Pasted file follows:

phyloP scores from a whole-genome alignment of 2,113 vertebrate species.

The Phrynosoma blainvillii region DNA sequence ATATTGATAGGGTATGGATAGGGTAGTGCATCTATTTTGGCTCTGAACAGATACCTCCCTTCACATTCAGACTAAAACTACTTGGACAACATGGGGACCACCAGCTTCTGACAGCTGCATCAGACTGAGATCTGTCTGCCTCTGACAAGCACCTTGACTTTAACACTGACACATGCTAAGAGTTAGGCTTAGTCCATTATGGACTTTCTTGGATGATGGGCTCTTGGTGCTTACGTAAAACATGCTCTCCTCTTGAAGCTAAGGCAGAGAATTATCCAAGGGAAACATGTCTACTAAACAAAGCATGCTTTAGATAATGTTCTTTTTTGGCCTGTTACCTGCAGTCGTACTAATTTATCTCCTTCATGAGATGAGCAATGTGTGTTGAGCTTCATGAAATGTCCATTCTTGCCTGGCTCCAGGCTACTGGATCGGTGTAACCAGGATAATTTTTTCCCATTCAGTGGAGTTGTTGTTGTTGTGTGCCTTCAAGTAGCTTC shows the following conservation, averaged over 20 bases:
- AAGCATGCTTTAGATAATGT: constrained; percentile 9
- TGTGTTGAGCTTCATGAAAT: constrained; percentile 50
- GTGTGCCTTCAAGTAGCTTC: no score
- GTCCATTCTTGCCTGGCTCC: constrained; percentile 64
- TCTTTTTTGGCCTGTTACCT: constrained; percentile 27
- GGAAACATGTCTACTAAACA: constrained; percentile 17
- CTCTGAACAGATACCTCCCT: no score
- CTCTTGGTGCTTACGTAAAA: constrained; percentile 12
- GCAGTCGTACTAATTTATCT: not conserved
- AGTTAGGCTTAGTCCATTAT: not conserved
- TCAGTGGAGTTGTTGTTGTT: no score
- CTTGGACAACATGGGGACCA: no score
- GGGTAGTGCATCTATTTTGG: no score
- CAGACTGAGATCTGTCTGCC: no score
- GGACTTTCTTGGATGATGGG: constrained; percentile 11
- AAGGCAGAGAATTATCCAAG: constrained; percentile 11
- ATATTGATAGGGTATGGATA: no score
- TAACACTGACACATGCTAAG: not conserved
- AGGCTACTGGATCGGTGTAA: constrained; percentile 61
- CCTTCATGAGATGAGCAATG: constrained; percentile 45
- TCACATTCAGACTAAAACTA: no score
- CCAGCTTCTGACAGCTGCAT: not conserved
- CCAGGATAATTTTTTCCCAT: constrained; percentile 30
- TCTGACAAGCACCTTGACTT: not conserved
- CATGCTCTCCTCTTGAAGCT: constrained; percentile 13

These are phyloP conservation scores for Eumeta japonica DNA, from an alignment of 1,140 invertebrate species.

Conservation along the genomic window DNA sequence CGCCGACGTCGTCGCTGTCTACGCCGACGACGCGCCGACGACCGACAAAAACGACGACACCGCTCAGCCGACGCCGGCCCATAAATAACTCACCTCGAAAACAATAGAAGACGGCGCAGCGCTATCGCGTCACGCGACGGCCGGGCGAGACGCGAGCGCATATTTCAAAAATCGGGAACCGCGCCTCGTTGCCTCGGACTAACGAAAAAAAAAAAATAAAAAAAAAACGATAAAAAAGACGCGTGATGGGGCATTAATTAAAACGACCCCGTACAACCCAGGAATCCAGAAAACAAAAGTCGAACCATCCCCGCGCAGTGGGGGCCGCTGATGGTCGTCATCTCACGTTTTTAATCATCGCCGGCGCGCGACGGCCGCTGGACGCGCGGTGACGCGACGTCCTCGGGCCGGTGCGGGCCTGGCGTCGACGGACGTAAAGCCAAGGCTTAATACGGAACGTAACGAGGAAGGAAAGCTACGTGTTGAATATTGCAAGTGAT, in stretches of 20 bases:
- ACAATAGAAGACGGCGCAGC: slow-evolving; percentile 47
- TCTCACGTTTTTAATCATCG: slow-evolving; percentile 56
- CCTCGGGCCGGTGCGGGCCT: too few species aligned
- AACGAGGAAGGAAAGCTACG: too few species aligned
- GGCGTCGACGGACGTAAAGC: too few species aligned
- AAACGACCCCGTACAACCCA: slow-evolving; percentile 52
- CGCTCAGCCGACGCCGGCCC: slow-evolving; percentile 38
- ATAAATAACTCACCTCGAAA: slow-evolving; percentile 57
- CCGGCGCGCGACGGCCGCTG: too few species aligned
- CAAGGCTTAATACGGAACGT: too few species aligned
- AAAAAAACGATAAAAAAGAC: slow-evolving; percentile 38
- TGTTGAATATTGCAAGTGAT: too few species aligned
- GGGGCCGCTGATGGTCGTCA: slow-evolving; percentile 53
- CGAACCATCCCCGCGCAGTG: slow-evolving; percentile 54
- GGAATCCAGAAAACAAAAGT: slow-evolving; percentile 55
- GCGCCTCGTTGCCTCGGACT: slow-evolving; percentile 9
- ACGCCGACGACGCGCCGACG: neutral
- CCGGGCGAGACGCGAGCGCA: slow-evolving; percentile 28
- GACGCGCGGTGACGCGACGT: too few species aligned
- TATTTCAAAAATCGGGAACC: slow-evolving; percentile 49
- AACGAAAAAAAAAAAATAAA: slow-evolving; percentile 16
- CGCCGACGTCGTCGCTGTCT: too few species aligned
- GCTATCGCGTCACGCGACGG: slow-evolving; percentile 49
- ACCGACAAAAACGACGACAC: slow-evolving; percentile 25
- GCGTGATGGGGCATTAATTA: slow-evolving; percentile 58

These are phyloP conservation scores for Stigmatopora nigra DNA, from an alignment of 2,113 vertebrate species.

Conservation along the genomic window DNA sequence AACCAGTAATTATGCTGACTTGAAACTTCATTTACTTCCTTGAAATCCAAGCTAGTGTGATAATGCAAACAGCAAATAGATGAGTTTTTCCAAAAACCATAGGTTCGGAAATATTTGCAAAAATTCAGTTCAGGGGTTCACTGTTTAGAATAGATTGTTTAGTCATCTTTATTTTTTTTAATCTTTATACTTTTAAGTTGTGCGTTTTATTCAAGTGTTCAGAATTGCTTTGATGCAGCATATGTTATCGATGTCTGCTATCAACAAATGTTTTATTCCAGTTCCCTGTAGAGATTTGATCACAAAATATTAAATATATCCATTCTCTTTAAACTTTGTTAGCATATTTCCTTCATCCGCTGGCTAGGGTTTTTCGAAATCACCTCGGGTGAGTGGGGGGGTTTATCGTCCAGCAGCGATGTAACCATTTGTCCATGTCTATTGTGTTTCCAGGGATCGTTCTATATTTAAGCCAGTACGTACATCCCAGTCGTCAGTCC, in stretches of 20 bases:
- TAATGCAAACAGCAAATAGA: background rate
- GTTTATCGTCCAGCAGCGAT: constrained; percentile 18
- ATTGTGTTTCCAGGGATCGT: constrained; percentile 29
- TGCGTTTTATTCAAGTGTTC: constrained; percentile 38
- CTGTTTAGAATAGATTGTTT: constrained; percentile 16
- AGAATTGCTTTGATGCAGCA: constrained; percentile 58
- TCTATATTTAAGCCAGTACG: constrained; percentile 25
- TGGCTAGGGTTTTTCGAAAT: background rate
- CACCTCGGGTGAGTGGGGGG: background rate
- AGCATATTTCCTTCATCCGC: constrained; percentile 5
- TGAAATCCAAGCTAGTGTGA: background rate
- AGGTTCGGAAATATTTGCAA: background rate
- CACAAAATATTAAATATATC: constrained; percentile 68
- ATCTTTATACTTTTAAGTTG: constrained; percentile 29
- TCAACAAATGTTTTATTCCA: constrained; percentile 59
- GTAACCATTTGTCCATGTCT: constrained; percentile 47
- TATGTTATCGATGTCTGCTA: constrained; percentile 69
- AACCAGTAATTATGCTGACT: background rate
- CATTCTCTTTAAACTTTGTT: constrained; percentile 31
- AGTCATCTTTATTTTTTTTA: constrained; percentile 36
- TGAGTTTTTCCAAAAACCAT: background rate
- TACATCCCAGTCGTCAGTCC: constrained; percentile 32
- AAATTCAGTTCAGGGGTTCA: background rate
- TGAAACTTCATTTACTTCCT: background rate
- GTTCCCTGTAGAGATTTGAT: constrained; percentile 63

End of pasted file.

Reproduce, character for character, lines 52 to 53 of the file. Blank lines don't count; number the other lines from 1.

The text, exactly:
- GCTATCGCGTCACGCGACGG: slow-evolving; percentile 49
- ACCGACAAAAACGACGACAC: slow-evolving; percentile 25